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U.S. Expands Ban on Tech Sales to China

The United States has widened a ban that prevents some advanced technology from being exported to China, according to The Washington Post (subscription).

The ban: The 36 companies added to the Entity List are significantly restricted from receiving U.S. technology. All except one of the companies is located in China, while the remaining company is a Chinese-owned subsidiary in Japan.

  • Importantly, the Department of Commerce’s Bureau of Industry and Security applied the foreign-produced direct product rule to 21 of those newly listed firms. It “bars foreign companies from selling to the Chinese entities goods that are produced with American technology or equipment.”
  • The ban includes one of the largest chipmakers in China, Yangtze Memory Technologies Co., which makes chips used both in consumer goods and for functions like artificial intelligence and cloud computing.  

The context: This move follows previous actions by the Biden administration to prevent advanced chipmaking technologies from being used by Chinese companies.

  • In October, the United States released rules designed to restrict China’s “ability to obtain advanced computing chips, develop and maintain supercomputers and manufacture advanced semiconductors,” according to a release from the BIS.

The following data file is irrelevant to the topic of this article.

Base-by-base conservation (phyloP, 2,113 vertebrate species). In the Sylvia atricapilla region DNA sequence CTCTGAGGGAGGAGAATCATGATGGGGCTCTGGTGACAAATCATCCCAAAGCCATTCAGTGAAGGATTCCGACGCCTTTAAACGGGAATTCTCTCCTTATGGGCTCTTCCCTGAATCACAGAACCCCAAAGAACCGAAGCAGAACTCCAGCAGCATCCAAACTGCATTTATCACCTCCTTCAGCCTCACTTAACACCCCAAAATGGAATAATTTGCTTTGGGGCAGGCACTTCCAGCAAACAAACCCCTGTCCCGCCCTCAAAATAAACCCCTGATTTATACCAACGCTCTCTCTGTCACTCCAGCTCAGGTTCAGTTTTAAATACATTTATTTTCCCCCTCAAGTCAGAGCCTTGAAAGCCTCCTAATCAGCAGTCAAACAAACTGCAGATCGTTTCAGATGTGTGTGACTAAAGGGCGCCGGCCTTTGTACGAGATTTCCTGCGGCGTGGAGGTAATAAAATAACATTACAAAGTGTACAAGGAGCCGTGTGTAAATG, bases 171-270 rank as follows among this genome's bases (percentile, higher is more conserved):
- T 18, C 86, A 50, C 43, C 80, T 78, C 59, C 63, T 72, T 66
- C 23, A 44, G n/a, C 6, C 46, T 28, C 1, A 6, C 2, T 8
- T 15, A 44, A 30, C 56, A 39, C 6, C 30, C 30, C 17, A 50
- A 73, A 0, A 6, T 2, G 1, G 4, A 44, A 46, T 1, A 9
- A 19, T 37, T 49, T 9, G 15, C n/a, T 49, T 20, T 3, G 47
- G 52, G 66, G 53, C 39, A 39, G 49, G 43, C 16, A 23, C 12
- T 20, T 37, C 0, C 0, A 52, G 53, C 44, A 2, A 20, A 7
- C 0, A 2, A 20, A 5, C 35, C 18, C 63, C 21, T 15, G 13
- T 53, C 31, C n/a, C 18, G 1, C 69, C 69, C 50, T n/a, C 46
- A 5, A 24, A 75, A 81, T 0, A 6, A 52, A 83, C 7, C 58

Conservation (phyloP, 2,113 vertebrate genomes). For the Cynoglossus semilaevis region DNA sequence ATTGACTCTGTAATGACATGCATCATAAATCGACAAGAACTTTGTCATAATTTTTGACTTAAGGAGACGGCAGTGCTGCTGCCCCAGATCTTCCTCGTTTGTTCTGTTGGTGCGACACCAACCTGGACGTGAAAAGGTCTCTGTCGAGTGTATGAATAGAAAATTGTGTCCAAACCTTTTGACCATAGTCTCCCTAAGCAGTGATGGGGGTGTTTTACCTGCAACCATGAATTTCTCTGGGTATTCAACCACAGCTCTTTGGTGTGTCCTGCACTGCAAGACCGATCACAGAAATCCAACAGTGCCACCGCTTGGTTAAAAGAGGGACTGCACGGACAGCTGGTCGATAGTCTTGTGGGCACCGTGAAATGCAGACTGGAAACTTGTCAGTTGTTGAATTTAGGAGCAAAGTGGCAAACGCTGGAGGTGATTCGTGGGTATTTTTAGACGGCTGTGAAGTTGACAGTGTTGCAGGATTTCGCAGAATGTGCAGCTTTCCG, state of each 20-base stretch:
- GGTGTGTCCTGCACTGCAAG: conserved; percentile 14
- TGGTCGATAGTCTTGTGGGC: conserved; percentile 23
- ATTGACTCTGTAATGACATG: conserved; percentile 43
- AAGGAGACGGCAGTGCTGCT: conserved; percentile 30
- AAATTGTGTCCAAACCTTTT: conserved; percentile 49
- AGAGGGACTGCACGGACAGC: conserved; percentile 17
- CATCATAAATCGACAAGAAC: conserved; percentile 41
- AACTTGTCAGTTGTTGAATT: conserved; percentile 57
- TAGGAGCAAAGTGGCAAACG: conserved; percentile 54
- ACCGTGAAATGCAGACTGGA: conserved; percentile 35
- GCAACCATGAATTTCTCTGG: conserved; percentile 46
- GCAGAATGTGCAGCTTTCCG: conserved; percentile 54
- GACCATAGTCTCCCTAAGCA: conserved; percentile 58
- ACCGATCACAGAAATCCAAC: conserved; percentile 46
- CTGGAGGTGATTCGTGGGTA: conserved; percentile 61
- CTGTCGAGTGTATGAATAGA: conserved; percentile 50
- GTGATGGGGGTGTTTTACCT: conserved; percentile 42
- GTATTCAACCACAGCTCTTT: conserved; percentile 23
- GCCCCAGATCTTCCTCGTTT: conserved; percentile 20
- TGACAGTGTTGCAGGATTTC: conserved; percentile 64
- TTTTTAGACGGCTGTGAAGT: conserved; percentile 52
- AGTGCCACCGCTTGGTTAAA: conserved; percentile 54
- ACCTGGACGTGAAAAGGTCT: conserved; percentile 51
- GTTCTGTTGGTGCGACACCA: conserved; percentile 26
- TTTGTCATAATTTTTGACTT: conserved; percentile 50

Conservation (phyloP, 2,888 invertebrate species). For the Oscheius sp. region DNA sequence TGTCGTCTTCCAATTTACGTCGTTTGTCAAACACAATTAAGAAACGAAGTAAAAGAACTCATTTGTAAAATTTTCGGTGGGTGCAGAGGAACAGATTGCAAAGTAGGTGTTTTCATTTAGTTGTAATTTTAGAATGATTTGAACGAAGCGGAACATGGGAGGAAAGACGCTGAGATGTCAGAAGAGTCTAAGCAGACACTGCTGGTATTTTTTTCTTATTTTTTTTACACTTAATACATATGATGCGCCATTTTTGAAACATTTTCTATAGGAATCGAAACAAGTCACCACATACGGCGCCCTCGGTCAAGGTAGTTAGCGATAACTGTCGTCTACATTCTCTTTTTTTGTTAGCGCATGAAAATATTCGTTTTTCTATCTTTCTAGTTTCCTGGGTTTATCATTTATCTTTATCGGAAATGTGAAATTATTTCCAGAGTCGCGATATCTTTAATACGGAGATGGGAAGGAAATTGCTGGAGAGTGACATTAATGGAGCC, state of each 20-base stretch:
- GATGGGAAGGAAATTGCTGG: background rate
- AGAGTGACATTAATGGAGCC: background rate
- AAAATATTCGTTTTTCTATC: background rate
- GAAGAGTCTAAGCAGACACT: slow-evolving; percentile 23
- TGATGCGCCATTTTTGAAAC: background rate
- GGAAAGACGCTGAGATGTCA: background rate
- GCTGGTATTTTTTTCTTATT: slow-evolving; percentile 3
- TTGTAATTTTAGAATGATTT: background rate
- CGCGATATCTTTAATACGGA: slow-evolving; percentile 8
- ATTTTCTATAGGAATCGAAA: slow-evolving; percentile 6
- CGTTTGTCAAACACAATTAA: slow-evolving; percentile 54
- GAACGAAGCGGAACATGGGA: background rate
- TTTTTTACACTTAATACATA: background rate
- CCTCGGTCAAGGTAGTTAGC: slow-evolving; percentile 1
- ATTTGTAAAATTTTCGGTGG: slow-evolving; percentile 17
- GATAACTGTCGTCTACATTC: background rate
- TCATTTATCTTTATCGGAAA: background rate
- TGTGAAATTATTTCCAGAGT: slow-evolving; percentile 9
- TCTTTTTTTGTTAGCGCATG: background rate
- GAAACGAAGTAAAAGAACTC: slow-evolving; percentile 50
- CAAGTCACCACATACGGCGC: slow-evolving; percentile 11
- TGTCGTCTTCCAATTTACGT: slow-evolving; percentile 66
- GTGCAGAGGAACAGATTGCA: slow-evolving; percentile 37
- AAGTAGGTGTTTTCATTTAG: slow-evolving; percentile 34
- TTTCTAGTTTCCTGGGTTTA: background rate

The reasoning: The United States has said that these advanced U.S. technologies could be used by China to strengthen its military programs.

  • Some of the Chinese companies involved have also come under criticism by the Biden administration for providing technology to Chinese law enforcement agencies that have targeted ethnic Uyghurs in China and committed human rights violations.
  • Others are suspected of helping Iran to build drones and missile systems that may have been used by Russia against Ukraine.

What they’re saying: “We are building on the actions we took in October to protect U.S. national security by severely restricting … China’s ability to leverage artificial intelligence, advanced computing and other powerful, commercially available technologies for military modernization and human rights abuses,” said Under Secretary of Commerce for Industry and Security Alan Estevez, according to the Financial Times (subscription).

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